Bear Market Bottoms: What To Expect Next?
In the event you haven't heard, I called the bottom in the S&P 500 last week.  I said earlier in the week that I'd select last week's low as my "bottom".  That was 3636.87.  Will that be the ultimate bottom?  Well, I don't know for sure, but I'm seeing money rotate the way it does at bottoms - back towards more growth-oriented and aggressive areas of the market.  It's certainly no guarantee, but as I explain often, it's about managing risk.  
At the beginning of 2022, the clear risk to me was being long.  I said early in this decline that we could see 3500 during what I believed would morph into a cyclical bear market.  I believe that call was a very timely one.  I now believe the major risk is remaining short or in cash.  If I'm right about the bottom, I want to show you, based on history, why this bottom call is so important.  Here is how the S&P 500 has performed AFTER the bottom of every CYCLICAL bear market since 1950:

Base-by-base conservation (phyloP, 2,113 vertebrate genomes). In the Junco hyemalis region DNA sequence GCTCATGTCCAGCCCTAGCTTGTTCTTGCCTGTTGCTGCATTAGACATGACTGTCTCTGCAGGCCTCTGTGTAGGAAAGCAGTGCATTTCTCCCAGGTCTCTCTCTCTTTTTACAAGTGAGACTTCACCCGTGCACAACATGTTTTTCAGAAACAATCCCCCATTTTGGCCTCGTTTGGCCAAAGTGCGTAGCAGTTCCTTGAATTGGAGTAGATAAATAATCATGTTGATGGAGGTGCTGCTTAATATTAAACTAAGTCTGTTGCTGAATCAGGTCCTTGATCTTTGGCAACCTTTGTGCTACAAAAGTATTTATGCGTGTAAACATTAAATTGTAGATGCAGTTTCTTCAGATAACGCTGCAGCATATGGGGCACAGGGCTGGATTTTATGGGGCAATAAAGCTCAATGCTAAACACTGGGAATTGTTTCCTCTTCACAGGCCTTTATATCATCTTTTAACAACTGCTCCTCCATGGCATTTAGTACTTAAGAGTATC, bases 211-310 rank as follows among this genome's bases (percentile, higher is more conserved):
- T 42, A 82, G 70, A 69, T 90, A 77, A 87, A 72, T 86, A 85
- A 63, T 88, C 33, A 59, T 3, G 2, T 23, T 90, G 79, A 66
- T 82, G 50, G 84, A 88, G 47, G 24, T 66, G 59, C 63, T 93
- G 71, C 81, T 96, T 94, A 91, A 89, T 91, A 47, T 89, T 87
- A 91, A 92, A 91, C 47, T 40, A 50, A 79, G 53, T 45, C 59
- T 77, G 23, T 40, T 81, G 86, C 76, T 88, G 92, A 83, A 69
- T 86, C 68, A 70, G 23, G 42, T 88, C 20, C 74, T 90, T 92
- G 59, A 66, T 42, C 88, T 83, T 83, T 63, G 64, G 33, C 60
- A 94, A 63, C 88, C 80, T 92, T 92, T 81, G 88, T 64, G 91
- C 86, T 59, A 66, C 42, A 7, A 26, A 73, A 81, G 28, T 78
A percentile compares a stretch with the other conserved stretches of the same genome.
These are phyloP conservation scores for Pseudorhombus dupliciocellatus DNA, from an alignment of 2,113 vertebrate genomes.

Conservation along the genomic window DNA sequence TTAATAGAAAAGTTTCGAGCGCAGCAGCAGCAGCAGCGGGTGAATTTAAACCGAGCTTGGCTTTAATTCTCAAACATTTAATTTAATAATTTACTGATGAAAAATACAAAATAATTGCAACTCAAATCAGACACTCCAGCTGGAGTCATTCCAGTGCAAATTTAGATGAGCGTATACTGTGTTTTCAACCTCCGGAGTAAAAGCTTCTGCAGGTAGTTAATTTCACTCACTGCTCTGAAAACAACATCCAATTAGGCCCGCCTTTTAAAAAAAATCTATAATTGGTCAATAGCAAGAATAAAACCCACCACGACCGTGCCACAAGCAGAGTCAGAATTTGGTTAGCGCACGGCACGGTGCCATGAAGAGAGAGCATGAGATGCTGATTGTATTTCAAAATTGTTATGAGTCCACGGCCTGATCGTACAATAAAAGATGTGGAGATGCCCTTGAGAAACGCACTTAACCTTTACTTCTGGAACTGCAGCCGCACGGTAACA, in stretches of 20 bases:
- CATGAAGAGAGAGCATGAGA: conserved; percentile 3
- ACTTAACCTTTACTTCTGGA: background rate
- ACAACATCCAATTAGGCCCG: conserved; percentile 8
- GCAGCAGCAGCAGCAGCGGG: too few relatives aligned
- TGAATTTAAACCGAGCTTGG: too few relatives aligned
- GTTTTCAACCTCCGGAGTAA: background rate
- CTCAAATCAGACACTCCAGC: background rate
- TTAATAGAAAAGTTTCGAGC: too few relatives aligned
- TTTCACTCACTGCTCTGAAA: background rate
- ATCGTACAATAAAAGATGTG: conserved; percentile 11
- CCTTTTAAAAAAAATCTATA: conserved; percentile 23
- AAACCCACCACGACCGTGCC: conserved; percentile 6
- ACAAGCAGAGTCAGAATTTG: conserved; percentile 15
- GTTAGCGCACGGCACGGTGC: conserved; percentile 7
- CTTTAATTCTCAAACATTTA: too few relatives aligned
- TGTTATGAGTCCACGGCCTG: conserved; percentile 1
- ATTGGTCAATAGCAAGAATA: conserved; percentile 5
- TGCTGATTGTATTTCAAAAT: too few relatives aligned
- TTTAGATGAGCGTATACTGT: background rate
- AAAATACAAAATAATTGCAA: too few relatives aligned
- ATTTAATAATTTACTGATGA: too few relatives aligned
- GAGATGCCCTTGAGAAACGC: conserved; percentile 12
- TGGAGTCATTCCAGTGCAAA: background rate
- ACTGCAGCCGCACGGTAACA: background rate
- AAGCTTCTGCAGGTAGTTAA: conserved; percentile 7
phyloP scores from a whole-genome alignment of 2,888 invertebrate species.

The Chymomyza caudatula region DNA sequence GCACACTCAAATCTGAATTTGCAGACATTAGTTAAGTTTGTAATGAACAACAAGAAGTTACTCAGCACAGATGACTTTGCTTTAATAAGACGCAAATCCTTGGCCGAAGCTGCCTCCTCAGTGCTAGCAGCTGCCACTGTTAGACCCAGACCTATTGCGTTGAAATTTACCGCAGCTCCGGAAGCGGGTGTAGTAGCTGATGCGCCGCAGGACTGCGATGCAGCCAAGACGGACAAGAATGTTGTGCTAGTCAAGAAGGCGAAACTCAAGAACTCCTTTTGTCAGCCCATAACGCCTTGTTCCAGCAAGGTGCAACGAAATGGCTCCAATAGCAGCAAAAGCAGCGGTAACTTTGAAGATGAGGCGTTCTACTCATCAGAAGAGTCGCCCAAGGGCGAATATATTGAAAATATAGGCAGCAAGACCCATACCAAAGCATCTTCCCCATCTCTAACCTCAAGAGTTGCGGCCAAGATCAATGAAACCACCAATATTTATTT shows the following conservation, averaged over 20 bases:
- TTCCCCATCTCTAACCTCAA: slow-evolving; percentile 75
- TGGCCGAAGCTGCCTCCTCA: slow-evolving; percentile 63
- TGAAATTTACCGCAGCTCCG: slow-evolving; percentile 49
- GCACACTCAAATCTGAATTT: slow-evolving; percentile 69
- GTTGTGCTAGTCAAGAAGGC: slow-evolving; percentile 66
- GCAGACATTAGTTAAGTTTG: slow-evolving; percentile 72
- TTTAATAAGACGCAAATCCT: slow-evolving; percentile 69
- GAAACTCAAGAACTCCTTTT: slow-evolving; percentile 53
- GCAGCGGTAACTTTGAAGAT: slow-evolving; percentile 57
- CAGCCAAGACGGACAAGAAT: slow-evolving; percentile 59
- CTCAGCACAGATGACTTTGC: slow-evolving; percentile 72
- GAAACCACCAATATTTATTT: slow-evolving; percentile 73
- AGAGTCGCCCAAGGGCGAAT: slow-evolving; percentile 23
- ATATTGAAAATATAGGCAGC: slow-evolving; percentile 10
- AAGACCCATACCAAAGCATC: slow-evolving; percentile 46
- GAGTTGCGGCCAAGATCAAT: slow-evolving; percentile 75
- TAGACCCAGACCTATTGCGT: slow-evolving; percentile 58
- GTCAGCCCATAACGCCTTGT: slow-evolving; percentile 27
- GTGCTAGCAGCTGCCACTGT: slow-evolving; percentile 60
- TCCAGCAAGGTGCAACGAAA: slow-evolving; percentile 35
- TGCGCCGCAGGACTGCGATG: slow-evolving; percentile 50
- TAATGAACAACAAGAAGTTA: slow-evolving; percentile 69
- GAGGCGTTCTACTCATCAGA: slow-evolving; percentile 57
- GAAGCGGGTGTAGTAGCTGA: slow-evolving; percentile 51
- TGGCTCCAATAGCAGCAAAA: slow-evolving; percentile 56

When we do bottom, the next year historically has been EXTREMELY BULLISH.  The worst 1-year return after a major cyclical bear market bottom prints is +29.59% (1990).  The best 1-year return is +78.41% (2020 pandemic).  The average 1-year return is +42.59%.  Humor me here for a second.  If I'm right about the bottom, the projection of the S&P 500 1 year later on June 17, 2023 would be:
     * 4713 if the S&P 500 rises 29.59% (worst 1-year return)
     * 5186 if the S&P 500 rises 42.49% (average 1-year return)
     * 6489 if the S&P 500 rises 78.41% (best 1-year return)
Those numbers are one big reason why I believe the biggest risk now lies with the shorts or those in cash.  We've experienced a brutal 5 1/2 month period and the S&P 500 has discounted a lot of bad "stuff" into the current price.  Be careful believing that it must continue going lower, just because the news is bad.  The stock market bottoms before news turns positive.